Did I Cause My Gestational Diabetes?

did i cause my gestational diabetesWorrying is perhaps the number one past time of pregnant women everywhere. Pregnant women worry about the health of their baby, about how to prepare for the baby, and about just about every little thing down to whether or not they have enough tiny socks for their baby to wear when he is born. Women that have extra factors to worry about, such as gestational diabetes, probably experience this exponentially more.

Gestational diabetes also seems to bring forth a sense of guilt, as if the women that have gestational diabetes may have done something to ultimately case their condition. While there are factors that can contribute to contracting gestational diabetes, the answer to this notion is an overwhelming, astounding no. You did not, under any circumstances, cause gestational diabetes.

The True Cause of Gestational Diabetes

Ultimately, the causes of gestational diabetes are the changes, primarily hormonal changes, which occur in the body during pregnancy. There are two occurrences that are thought to contribute to gestational diabetes. The first is that the hormone insulin, which is supposed to convert glucose into energy, becomes ineffective. The second is that, while the body has become insulin resistant, the placenta is producing more hormones that cause a buildup of glucose. So these two factors together create the problem.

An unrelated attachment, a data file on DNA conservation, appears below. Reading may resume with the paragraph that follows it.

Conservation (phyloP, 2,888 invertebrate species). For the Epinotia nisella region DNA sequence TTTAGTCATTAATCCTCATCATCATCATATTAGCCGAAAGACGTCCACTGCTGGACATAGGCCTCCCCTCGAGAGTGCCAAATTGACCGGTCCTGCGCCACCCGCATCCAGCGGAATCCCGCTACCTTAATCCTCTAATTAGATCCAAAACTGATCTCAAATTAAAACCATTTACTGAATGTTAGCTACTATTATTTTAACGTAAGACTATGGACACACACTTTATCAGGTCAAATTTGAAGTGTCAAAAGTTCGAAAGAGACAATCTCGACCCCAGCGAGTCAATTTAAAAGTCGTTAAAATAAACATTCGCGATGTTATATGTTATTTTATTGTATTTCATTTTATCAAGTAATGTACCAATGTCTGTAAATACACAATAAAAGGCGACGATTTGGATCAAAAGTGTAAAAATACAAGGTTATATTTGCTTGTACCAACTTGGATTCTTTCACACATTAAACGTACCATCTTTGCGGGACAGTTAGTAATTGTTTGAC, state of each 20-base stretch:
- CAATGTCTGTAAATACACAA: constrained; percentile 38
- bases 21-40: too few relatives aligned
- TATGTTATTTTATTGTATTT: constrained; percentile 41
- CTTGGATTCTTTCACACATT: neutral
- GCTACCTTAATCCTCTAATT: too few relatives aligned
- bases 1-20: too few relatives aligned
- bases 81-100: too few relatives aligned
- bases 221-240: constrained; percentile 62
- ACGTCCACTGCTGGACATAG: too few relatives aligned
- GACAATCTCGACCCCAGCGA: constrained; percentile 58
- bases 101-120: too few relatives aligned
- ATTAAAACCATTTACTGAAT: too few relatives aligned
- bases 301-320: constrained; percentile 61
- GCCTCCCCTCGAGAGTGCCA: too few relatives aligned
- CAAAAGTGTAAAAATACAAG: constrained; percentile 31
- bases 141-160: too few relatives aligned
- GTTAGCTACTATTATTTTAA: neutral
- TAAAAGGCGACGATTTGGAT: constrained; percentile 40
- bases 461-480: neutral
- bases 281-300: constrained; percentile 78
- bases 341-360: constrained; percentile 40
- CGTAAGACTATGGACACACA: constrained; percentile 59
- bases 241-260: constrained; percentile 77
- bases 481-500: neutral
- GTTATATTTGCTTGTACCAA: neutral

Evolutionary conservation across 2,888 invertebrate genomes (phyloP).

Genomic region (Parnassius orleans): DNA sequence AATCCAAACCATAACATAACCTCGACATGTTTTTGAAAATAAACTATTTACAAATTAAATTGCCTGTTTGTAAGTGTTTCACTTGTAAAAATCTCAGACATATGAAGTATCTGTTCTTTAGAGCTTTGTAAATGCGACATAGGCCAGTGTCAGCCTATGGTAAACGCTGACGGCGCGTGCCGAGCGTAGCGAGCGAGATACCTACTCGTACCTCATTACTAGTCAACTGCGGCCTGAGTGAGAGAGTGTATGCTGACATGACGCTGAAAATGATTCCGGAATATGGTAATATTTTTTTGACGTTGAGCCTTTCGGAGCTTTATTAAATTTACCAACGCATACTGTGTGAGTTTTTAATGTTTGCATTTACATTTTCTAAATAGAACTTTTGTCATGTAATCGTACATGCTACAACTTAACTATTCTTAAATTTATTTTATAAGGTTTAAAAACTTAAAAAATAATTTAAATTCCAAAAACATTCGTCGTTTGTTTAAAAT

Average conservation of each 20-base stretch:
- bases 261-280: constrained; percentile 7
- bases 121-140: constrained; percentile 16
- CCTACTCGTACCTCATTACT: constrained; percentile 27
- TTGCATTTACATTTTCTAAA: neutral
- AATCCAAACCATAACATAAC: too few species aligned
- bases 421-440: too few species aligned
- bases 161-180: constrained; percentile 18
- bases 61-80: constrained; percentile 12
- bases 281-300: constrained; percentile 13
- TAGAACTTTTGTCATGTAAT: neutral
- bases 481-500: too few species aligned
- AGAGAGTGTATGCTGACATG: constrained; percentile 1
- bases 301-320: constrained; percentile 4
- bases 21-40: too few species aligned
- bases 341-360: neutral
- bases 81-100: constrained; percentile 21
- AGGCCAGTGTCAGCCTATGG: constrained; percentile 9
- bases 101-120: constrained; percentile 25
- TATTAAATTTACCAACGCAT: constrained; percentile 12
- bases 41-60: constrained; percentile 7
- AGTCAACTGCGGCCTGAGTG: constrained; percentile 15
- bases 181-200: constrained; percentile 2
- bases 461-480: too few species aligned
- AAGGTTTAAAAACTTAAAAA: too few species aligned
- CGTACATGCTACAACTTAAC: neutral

There are factors that can contribute to the likelihood of gestational diabetes. Some of these are factors that could be controlled by the mother, and some are genetic. Either way, these are merely factors that can contribute to the possibility of getting gestational diabetes, but do not in any way actually cause gestational diabetes.

Some factors that can contribute to the likelihood of gestational diabetes, but not cause it, are:

If the mother is very overweight before and during the pregnancy
If the mother gains too much weight too quickly during the pregnancy
A family history of type 2 diabetes
If the mother has a history of gestational diabetes in a previous pregnancy
If the mother has a history of poly-cystic ovarian syndrome
…and many others

Again, these factors do not cause gestational diabetes in any shape, form, or fashion. These are merely factors that could contribute to the likelihood of getting gestational diabetes. Many doctors use these factors as markers to determine if they should test for gestational diabetes earlier, to make sure that your pregnancy is as healthy as possible.